Saturdays are consumed by a variety of activities — shopping, chores, family, recreation, sports, even just chilling out at home.
It’s understandable that one of the last things someone may want to do on Saturday is exercise their civic duty by visiting their local precinct to vote.
Yet, Hawaii is the only state to hold a primary election on Saturdays. Hawaii also consistently dwells at the bottom of voter-turnout rates among all states.
So, are Saturdays killing voter turnout?
Hawaii lawmakers decided in 1970 to hold primaries on Saturdays because they believed it would increase voter turnout. But the trend at least in recent years has been in the opposite direction.
Only 36.9 percent of registered voters voted in the 2008 primary, a year in which there was not a high-profile competition for governor but there was a spirited contest for Honolulu mayor — Mufi Hannemann was re-elected over Panos Prevedouros and Ann Kobayashi.
Voter turnout in the 2010 primary was just 42.8 percent.
Interest in that election was lukewarm, though it featured a bloody battle for governor between Democrats Neil Abercrombie and Hannemann, and the Honolulu mayor’s race between Peter Carlisle, Panos Prevedouros and Kirk Caldwell.
Both elections represent quite a drop from the 66 percent primary turnout in 1994, a year that featured a hot three-way contest for governor. That was the year Democrat Ben Cayetano bested Republican Pat Saiki and independent Frank Fasi.
Source: Hawaii Office of Elections records
There’s evidence that Saturdays can put a chill on other elections, not just a statewide primary.
Case was elected to the seat for a full term just five weeks later, on Jan. 4, 2003 — another Saturday; the turnout was 22 percent.
Hawaii’s primary election next year will be Aug. 11, five weeks earlier than the primary that was held in 2010.
That’s because legislators passed a law in 2010 to comply with federal requirements that states mail absentee ballots to uniformed and overseas voters no later than 45 days prior to elections for federal offices.
Yet, Hawaii’s primary will still be held on a Saturday, though most states hold their primaries on a Tuesday.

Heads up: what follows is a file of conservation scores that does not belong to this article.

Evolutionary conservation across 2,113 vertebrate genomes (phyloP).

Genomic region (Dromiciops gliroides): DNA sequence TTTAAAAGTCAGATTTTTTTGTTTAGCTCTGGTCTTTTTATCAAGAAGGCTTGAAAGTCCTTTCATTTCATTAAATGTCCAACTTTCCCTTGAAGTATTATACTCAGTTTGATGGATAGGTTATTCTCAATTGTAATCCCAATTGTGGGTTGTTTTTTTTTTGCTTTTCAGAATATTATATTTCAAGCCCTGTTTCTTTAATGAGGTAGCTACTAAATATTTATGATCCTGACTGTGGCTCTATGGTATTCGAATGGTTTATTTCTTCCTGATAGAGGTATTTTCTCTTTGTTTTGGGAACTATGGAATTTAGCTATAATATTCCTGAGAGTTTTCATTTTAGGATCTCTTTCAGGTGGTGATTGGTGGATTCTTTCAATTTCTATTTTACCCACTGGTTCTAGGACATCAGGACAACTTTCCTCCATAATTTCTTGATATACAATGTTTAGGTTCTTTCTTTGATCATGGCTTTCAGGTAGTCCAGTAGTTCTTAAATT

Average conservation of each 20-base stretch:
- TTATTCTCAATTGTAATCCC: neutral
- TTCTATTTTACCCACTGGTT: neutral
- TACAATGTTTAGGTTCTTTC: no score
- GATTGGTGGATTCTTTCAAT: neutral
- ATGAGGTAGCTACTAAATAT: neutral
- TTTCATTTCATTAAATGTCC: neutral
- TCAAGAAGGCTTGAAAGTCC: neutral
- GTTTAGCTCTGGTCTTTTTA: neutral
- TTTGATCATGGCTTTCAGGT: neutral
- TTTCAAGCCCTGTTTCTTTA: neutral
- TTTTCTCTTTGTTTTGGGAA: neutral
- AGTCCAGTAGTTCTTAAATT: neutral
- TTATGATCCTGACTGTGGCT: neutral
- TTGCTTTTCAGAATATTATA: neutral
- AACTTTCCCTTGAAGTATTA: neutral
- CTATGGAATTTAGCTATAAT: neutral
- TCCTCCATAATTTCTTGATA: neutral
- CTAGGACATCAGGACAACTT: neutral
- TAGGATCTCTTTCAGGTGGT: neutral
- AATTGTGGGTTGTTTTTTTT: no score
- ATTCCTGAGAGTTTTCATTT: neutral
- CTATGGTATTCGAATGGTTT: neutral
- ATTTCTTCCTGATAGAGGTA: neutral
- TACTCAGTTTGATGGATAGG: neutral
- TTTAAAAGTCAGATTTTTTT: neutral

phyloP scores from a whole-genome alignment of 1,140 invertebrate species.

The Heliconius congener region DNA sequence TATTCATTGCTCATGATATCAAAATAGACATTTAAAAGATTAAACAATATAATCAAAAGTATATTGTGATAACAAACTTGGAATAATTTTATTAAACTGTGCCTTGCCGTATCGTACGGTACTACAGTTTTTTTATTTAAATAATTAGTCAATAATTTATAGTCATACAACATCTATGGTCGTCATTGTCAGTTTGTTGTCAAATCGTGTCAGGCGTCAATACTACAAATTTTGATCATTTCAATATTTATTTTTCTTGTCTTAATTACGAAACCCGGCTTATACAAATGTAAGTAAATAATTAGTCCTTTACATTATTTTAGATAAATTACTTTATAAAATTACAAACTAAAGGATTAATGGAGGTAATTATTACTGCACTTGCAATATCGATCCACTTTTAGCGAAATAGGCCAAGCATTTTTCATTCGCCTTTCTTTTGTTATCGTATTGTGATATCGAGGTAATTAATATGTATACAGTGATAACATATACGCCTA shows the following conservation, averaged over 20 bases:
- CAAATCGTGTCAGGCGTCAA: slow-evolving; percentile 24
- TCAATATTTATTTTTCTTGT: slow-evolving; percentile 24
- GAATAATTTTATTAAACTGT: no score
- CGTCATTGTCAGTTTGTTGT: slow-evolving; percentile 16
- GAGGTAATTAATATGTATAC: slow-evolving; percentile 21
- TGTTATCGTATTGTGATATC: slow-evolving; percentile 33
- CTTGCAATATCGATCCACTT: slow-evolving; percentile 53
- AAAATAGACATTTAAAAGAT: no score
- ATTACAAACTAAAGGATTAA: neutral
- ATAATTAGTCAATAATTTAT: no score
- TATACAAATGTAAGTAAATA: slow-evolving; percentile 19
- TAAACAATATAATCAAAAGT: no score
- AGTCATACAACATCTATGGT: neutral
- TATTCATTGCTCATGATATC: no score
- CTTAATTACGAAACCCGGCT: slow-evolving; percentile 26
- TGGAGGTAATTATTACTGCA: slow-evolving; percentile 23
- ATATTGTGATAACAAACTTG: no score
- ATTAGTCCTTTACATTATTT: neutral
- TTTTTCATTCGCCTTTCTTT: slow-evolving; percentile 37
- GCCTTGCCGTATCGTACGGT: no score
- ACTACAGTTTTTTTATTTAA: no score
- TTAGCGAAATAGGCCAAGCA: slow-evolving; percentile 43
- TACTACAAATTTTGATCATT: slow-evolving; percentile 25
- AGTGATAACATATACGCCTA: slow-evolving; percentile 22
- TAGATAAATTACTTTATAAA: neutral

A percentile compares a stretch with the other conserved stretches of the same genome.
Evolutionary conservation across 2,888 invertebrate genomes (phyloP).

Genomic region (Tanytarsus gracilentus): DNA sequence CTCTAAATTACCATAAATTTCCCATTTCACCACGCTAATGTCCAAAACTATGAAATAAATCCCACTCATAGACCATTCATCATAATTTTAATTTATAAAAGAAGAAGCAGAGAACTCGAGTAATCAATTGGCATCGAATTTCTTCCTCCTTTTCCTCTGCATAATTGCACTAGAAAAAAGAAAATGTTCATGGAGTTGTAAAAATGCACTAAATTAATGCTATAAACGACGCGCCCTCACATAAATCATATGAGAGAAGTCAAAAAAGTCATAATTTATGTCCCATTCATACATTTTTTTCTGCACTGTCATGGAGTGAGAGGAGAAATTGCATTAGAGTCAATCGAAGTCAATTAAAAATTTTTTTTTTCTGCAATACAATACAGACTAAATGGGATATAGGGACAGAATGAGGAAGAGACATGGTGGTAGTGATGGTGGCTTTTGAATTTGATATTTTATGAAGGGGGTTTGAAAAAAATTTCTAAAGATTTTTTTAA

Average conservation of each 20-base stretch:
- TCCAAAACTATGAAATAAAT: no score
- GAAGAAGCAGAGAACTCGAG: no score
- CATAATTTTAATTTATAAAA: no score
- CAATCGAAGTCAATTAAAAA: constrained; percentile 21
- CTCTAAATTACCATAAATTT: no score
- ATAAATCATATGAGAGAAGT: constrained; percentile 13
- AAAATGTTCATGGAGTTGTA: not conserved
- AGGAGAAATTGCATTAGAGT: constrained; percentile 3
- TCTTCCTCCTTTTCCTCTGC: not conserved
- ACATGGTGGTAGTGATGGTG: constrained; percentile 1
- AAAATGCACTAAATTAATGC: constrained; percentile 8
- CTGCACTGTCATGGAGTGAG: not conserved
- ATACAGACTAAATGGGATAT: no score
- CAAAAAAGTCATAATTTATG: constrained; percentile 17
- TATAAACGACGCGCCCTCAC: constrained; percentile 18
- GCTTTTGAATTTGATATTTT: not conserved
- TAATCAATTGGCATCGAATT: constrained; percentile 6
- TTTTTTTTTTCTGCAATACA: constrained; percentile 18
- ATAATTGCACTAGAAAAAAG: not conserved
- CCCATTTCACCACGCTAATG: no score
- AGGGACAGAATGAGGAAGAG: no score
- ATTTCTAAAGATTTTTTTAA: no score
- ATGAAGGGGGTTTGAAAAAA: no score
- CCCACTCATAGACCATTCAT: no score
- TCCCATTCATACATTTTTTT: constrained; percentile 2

Louisiana will hold a municipal primary on a Saturday — March 24. Tennessee will hold its primary on Thursday, Aug. 2.
Data on primaries and voter turnout is limited, said Sean Greene, research manager for the Pew Center on the States, Election Initiatives.
Broadly speaking, Greene said, primaries attract fewer voters than general elections. The reasons include that few voters are paying attention and that many primaries are not very competitive.
“On top of that, elections have become a lot more complex in recent years,” he said. “People can vote in a number of different ways, such as absentee or walk in. For us, the larger question is whether this affects turnout — how people vote and when. But we are hamstrung by a lack of reliable data.”
There’s a couple of other things to think about when it comes to Saturday primaries.
First, election days are holidays for workers; even employers who work on election days must grant employees a couple of hours to go vote. But most people don’t work on Saturday.
Second, contrary to primaries elsewhere, Hawaii’s primary elections are — with the exception of a handful of big races — sometimes more important than general elections. Think of Abercrombie versus Hannemann in 2010, or Case versus Daniel Akaka in 2006. Most key legislative races also are decided in the primary.
Because voters can only pull one party’s ballot in the primary — something that is not the case in the general — most vote for Democrats. While voters are not required to register their party preference, most Hawaii voters still vote Democrat and have done so since statehood.
No coincidence. Hawaii politics has been dominated by one party since statehood.
Interestingly, the one time in recent memory that a Saturday election had a solid turnout — 54 percent — was on May 22, 2010, when Democrats Case and Colleen Hanabusa were bested by Republican Charles Djou. That was a special election to fill the congressional seat of Abercrombie, who had resigned to run for governor.
But that race, unlike the 2002-2003 contests that first sent Case to Congress with only a tiny voter turnout, preceded an election cycle, not followed it; the Case-Djou-Hanabusa race was arguably the most exciting and historical — Hawaii sent a Republican to Congress for the first time in 20 years.
Even if Hawaii decides to stick with Saturday primaries and special elections, at some point it might not matter that folks are busy with youth soccer and cruising Ala Moana Center.
That’s because of a promising trend in recent elections: More people are voting absentee — either by mailing in ballots or walking into early voting booths set up in places like Honolulu Hale.
Source: Hawaii Office of Elections records